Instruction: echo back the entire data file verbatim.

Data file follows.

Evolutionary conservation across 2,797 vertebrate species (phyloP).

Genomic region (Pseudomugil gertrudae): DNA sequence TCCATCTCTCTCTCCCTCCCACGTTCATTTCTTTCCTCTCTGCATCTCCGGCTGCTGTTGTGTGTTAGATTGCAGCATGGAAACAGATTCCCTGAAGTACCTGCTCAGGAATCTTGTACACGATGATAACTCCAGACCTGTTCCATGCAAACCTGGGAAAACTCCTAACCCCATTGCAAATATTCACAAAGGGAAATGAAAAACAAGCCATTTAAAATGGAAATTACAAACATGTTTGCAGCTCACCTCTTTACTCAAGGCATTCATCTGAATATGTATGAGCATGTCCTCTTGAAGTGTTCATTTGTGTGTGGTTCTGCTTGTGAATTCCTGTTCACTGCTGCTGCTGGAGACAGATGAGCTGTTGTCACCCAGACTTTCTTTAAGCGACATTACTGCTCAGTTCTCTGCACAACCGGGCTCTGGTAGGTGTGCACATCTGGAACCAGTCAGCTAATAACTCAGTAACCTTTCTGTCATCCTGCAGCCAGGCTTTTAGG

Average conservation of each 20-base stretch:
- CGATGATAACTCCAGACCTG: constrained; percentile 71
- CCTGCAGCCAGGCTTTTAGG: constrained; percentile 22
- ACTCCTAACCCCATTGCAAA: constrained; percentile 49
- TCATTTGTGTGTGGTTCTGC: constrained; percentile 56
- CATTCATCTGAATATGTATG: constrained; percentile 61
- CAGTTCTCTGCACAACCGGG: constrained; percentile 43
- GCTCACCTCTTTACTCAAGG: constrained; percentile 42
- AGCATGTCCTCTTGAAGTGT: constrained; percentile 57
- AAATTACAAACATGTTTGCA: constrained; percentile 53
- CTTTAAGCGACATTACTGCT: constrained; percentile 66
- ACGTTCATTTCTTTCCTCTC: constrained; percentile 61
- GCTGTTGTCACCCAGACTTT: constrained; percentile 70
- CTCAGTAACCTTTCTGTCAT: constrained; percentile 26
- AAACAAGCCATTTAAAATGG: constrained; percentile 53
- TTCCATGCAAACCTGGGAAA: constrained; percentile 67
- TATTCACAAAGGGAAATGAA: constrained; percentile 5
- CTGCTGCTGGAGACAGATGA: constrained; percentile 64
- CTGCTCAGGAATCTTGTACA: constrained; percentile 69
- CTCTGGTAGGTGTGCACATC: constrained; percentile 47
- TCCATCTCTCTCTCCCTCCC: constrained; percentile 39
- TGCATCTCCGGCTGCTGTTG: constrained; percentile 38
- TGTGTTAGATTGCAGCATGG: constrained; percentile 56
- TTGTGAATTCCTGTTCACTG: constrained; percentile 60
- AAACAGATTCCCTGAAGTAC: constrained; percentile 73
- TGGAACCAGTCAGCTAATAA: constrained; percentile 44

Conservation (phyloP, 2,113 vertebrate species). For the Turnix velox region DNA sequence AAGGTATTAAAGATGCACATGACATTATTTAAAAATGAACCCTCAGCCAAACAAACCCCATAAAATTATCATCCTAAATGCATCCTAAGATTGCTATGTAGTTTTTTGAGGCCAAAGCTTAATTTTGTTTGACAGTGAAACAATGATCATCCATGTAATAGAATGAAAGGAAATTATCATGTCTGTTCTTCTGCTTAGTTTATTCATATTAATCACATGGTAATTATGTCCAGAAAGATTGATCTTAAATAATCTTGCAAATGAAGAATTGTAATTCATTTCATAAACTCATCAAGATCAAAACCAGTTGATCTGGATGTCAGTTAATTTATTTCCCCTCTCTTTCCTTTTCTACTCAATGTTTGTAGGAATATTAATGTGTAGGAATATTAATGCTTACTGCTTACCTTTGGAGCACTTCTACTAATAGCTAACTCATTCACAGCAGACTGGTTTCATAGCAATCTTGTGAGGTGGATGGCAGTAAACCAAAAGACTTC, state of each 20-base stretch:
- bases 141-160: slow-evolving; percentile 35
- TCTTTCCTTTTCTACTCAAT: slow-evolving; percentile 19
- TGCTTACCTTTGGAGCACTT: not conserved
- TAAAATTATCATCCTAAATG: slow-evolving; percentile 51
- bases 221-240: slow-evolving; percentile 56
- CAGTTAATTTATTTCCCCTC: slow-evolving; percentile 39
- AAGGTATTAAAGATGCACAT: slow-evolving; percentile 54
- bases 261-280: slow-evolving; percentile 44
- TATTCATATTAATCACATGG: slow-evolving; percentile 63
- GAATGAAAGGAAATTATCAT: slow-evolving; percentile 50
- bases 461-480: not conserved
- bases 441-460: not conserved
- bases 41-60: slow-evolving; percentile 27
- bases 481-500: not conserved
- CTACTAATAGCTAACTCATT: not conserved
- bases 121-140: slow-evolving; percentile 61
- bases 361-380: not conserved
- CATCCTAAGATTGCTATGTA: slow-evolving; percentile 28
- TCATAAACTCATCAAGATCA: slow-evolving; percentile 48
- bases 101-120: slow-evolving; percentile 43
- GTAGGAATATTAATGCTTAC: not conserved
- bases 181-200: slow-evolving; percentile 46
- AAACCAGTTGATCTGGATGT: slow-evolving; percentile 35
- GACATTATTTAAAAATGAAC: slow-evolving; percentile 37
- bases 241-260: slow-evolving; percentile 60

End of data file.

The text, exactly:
Evolutionary conservation across 2,797 vertebrate species (phyloP).

Genomic region (Pseudomugil gertrudae): DNA sequence TCCATCTCTCTCTCCCTCCCACGTTCATTTCTTTCCTCTCTGCATCTCCGGCTGCTGTTGTGTGTTAGATTGCAGCATGGAAACAGATTCCCTGAAGTACCTGCTCAGGAATCTTGTACACGATGATAACTCCAGACCTGTTCCATGCAAACCTGGGAAAACTCCTAACCCCATTGCAAATATTCACAAAGGGAAATGAAAAACAAGCCATTTAAAATGGAAATTACAAACATGTTTGCAGCTCACCTCTTTACTCAAGGCATTCATCTGAATATGTATGAGCATGTCCTCTTGAAGTGTTCATTTGTGTGTGGTTCTGCTTGTGAATTCCTGTTCACTGCTGCTGCTGGAGACAGATGAGCTGTTGTCACCCAGACTTTCTTTAAGCGACATTACTGCTCAGTTCTCTGCACAACCGGGCTCTGGTAGGTGTGCACATCTGGAACCAGTCAGCTAATAACTCAGTAACCTTTCTGTCATCCTGCAGCCAGGCTTTTAGG

Average conservation of each 20-base stretch:
- CGATGATAACTCCAGACCTG: constrained; percentile 71
- CCTGCAGCCAGGCTTTTAGG: constrained; percentile 22
- ACTCCTAACCCCATTGCAAA: constrained; percentile 49
- TCATTTGTGTGTGGTTCTGC: constrained; percentile 56
- CATTCATCTGAATATGTATG: constrained; percentile 61
- CAGTTCTCTGCACAACCGGG: constrained; percentile 43
- GCTCACCTCTTTACTCAAGG: constrained; percentile 42
- AGCATGTCCTCTTGAAGTGT: constrained; percentile 57
- AAATTACAAACATGTTTGCA: constrained; percentile 53
- CTTTAAGCGACATTACTGCT: constrained; percentile 66
- ACGTTCATTTCTTTCCTCTC: constrained; percentile 61
- GCTGTTGTCACCCAGACTTT: constrained; percentile 70
- CTCAGTAACCTTTCTGTCAT: constrained; percentile 26
- AAACAAGCCATTTAAAATGG: constrained; percentile 53
- TTCCATGCAAACCTGGGAAA: constrained; percentile 67
- TATTCACAAAGGGAAATGAA: constrained; percentile 5
- CTGCTGCTGGAGACAGATGA: constrained; percentile 64
- CTGCTCAGGAATCTTGTACA: constrained; percentile 69
- CTCTGGTAGGTGTGCACATC: constrained; percentile 47
- TCCATCTCTCTCTCCCTCCC: constrained; percentile 39
- TGCATCTCCGGCTGCTGTTG: constrained; percentile 38
- TGTGTTAGATTGCAGCATGG: constrained; percentile 56
- TTGTGAATTCCTGTTCACTG: constrained; percentile 60
- AAACAGATTCCCTGAAGTAC: constrained; percentile 73
- TGGAACCAGTCAGCTAATAA: constrained; percentile 44

Conservation (phyloP, 2,113 vertebrate species). For the Turnix velox region DNA sequence AAGGTATTAAAGATGCACATGACATTATTTAAAAATGAACCCTCAGCCAAACAAACCCCATAAAATTATCATCCTAAATGCATCCTAAGATTGCTATGTAGTTTTTTGAGGCCAAAGCTTAATTTTGTTTGACAGTGAAACAATGATCATCCATGTAATAGAATGAAAGGAAATTATCATGTCTGTTCTTCTGCTTAGTTTATTCATATTAATCACATGGTAATTATGTCCAGAAAGATTGATCTTAAATAATCTTGCAAATGAAGAATTGTAATTCATTTCATAAACTCATCAAGATCAAAACCAGTTGATCTGGATGTCAGTTAATTTATTTCCCCTCTCTTTCCTTTTCTACTCAATGTTTGTAGGAATATTAATGTGTAGGAATATTAATGCTTACTGCTTACCTTTGGAGCACTTCTACTAATAGCTAACTCATTCACAGCAGACTGGTTTCATAGCAATCTTGTGAGGTGGATGGCAGTAAACCAAAAGACTTC, state of each 20-base stretch:
- bases 141-160: slow-evolving; percentile 35
- TCTTTCCTTTTCTACTCAAT: slow-evolving; percentile 19
- TGCTTACCTTTGGAGCACTT: not conserved
- TAAAATTATCATCCTAAATG: slow-evolving; percentile 51
- bases 221-240: slow-evolving; percentile 56
- CAGTTAATTTATTTCCCCTC: slow-evolving; percentile 39
- AAGGTATTAAAGATGCACAT: slow-evolving; percentile 54
- bases 261-280: slow-evolving; percentile 44
- TATTCATATTAATCACATGG: slow-evolving; percentile 63
- GAATGAAAGGAAATTATCAT: slow-evolving; percentile 50
- bases 461-480: not conserved
- bases 441-460: not conserved
- bases 41-60: slow-evolving; percentile 27
- bases 481-500: not conserved
- CTACTAATAGCTAACTCATT: not conserved
- bases 121-140: slow-evolving; percentile 61
- bases 361-380: not conserved
- CATCCTAAGATTGCTATGTA: slow-evolving; percentile 28
- TCATAAACTCATCAAGATCA: slow-evolving; percentile 48
- bases 101-120: slow-evolving; percentile 43
- GTAGGAATATTAATGCTTAC: not conserved
- bases 181-200: slow-evolving; percentile 46
- AAACCAGTTGATCTGGATGT: slow-evolving; percentile 35
- GACATTATTTAAAAATGAAC: slow-evolving; percentile 37
- bases 241-260: slow-evolving; percentile 60